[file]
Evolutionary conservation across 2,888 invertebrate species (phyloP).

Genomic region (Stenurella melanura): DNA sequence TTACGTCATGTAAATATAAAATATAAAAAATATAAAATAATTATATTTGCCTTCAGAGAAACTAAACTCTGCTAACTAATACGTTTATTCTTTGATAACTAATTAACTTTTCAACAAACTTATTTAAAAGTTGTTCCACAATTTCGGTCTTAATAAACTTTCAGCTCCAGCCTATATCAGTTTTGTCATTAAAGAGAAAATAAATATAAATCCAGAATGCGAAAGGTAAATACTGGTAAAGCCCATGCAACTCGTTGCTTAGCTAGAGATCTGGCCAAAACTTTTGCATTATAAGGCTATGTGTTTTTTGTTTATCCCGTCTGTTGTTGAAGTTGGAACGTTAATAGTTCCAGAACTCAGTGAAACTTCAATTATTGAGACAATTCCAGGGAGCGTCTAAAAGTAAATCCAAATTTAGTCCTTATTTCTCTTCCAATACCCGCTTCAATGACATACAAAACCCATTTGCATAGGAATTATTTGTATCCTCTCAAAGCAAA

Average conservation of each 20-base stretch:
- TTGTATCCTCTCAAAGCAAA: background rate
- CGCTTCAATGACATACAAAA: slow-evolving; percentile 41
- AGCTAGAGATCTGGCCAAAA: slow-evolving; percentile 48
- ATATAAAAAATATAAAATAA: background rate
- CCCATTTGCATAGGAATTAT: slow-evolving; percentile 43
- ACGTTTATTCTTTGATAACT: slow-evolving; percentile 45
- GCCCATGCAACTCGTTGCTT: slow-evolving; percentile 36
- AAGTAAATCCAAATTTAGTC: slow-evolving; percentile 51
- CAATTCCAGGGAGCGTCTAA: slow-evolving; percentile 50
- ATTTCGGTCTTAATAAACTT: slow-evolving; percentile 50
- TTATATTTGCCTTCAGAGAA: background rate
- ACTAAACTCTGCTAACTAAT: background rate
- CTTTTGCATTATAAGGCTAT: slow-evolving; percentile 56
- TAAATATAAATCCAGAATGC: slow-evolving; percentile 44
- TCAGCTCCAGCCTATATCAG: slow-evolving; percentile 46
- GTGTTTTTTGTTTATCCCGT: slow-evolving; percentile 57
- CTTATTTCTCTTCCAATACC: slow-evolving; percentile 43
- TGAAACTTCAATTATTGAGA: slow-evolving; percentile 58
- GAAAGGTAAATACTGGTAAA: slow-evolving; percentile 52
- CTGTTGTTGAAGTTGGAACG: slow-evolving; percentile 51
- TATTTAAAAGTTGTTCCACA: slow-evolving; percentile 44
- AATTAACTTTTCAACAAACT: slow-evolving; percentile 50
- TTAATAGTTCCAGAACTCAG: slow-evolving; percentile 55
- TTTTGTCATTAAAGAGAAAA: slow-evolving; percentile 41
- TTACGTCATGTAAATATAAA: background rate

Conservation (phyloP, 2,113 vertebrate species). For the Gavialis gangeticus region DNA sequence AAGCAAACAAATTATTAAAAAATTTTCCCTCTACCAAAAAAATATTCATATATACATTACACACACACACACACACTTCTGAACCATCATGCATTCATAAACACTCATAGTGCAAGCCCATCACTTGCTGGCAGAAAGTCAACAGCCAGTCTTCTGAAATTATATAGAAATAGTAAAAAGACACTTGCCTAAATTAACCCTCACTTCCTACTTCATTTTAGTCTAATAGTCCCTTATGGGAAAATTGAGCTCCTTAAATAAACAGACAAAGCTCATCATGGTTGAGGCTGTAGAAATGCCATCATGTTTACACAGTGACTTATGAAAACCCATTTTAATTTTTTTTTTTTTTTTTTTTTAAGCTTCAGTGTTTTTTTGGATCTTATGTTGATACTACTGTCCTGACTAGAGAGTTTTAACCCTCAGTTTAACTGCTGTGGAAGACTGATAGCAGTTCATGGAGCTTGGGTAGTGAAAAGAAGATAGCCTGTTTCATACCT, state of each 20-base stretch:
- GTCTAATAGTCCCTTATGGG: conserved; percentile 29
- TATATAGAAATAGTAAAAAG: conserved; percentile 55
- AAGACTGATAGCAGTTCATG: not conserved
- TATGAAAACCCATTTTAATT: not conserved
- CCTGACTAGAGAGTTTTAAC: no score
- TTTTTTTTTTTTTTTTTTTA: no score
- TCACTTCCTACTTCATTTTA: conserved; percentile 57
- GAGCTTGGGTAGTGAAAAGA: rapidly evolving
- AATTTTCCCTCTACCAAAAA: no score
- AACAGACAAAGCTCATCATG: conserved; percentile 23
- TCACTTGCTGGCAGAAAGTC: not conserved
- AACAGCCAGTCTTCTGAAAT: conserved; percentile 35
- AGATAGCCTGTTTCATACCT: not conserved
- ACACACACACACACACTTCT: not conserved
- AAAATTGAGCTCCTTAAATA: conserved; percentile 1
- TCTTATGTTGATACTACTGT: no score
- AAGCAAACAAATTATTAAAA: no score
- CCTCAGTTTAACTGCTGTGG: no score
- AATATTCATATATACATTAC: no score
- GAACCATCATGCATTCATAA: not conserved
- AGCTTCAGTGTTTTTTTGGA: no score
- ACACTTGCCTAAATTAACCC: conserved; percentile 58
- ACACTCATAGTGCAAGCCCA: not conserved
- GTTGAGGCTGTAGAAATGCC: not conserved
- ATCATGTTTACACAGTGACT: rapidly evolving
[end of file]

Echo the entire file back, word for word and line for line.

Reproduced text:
Evolutionary conservation across 2,888 invertebrate species (phyloP).

Genomic region (Stenurella melanura): DNA sequence TTACGTCATGTAAATATAAAATATAAAAAATATAAAATAATTATATTTGCCTTCAGAGAAACTAAACTCTGCTAACTAATACGTTTATTCTTTGATAACTAATTAACTTTTCAACAAACTTATTTAAAAGTTGTTCCACAATTTCGGTCTTAATAAACTTTCAGCTCCAGCCTATATCAGTTTTGTCATTAAAGAGAAAATAAATATAAATCCAGAATGCGAAAGGTAAATACTGGTAAAGCCCATGCAACTCGTTGCTTAGCTAGAGATCTGGCCAAAACTTTTGCATTATAAGGCTATGTGTTTTTTGTTTATCCCGTCTGTTGTTGAAGTTGGAACGTTAATAGTTCCAGAACTCAGTGAAACTTCAATTATTGAGACAATTCCAGGGAGCGTCTAAAAGTAAATCCAAATTTAGTCCTTATTTCTCTTCCAATACCCGCTTCAATGACATACAAAACCCATTTGCATAGGAATTATTTGTATCCTCTCAAAGCAAA

Average conservation of each 20-base stretch:
- TTGTATCCTCTCAAAGCAAA: background rate
- CGCTTCAATGACATACAAAA: slow-evolving; percentile 41
- AGCTAGAGATCTGGCCAAAA: slow-evolving; percentile 48
- ATATAAAAAATATAAAATAA: background rate
- CCCATTTGCATAGGAATTAT: slow-evolving; percentile 43
- ACGTTTATTCTTTGATAACT: slow-evolving; percentile 45
- GCCCATGCAACTCGTTGCTT: slow-evolving; percentile 36
- AAGTAAATCCAAATTTAGTC: slow-evolving; percentile 51
- CAATTCCAGGGAGCGTCTAA: slow-evolving; percentile 50
- ATTTCGGTCTTAATAAACTT: slow-evolving; percentile 50
- TTATATTTGCCTTCAGAGAA: background rate
- ACTAAACTCTGCTAACTAAT: background rate
- CTTTTGCATTATAAGGCTAT: slow-evolving; percentile 56
- TAAATATAAATCCAGAATGC: slow-evolving; percentile 44
- TCAGCTCCAGCCTATATCAG: slow-evolving; percentile 46
- GTGTTTTTTGTTTATCCCGT: slow-evolving; percentile 57
- CTTATTTCTCTTCCAATACC: slow-evolving; percentile 43
- TGAAACTTCAATTATTGAGA: slow-evolving; percentile 58
- GAAAGGTAAATACTGGTAAA: slow-evolving; percentile 52
- CTGTTGTTGAAGTTGGAACG: slow-evolving; percentile 51
- TATTTAAAAGTTGTTCCACA: slow-evolving; percentile 44
- AATTAACTTTTCAACAAACT: slow-evolving; percentile 50
- TTAATAGTTCCAGAACTCAG: slow-evolving; percentile 55
- TTTTGTCATTAAAGAGAAAA: slow-evolving; percentile 41
- TTACGTCATGTAAATATAAA: background rate

Conservation (phyloP, 2,113 vertebrate species). For the Gavialis gangeticus region DNA sequence AAGCAAACAAATTATTAAAAAATTTTCCCTCTACCAAAAAAATATTCATATATACATTACACACACACACACACACTTCTGAACCATCATGCATTCATAAACACTCATAGTGCAAGCCCATCACTTGCTGGCAGAAAGTCAACAGCCAGTCTTCTGAAATTATATAGAAATAGTAAAAAGACACTTGCCTAAATTAACCCTCACTTCCTACTTCATTTTAGTCTAATAGTCCCTTATGGGAAAATTGAGCTCCTTAAATAAACAGACAAAGCTCATCATGGTTGAGGCTGTAGAAATGCCATCATGTTTACACAGTGACTTATGAAAACCCATTTTAATTTTTTTTTTTTTTTTTTTTTAAGCTTCAGTGTTTTTTTGGATCTTATGTTGATACTACTGTCCTGACTAGAGAGTTTTAACCCTCAGTTTAACTGCTGTGGAAGACTGATAGCAGTTCATGGAGCTTGGGTAGTGAAAAGAAGATAGCCTGTTTCATACCT, state of each 20-base stretch:
- GTCTAATAGTCCCTTATGGG: conserved; percentile 29
- TATATAGAAATAGTAAAAAG: conserved; percentile 55
- AAGACTGATAGCAGTTCATG: not conserved
- TATGAAAACCCATTTTAATT: not conserved
- CCTGACTAGAGAGTTTTAAC: no score
- TTTTTTTTTTTTTTTTTTTA: no score
- TCACTTCCTACTTCATTTTA: conserved; percentile 57
- GAGCTTGGGTAGTGAAAAGA: rapidly evolving
- AATTTTCCCTCTACCAAAAA: no score
- AACAGACAAAGCTCATCATG: conserved; percentile 23
- TCACTTGCTGGCAGAAAGTC: not conserved
- AACAGCCAGTCTTCTGAAAT: conserved; percentile 35
- AGATAGCCTGTTTCATACCT: not conserved
- ACACACACACACACACTTCT: not conserved
- AAAATTGAGCTCCTTAAATA: conserved; percentile 1
- TCTTATGTTGATACTACTGT: no score
- AAGCAAACAAATTATTAAAA: no score
- CCTCAGTTTAACTGCTGTGG: no score
- AATATTCATATATACATTAC: no score
- GAACCATCATGCATTCATAA: not conserved
- AGCTTCAGTGTTTTTTTGGA: no score
- ACACTTGCCTAAATTAACCC: conserved; percentile 58
- ACACTCATAGTGCAAGCCCA: not conserved
- GTTGAGGCTGTAGAAATGCC: not conserved
- ATCATGTTTACACAGTGACT: rapidly evolving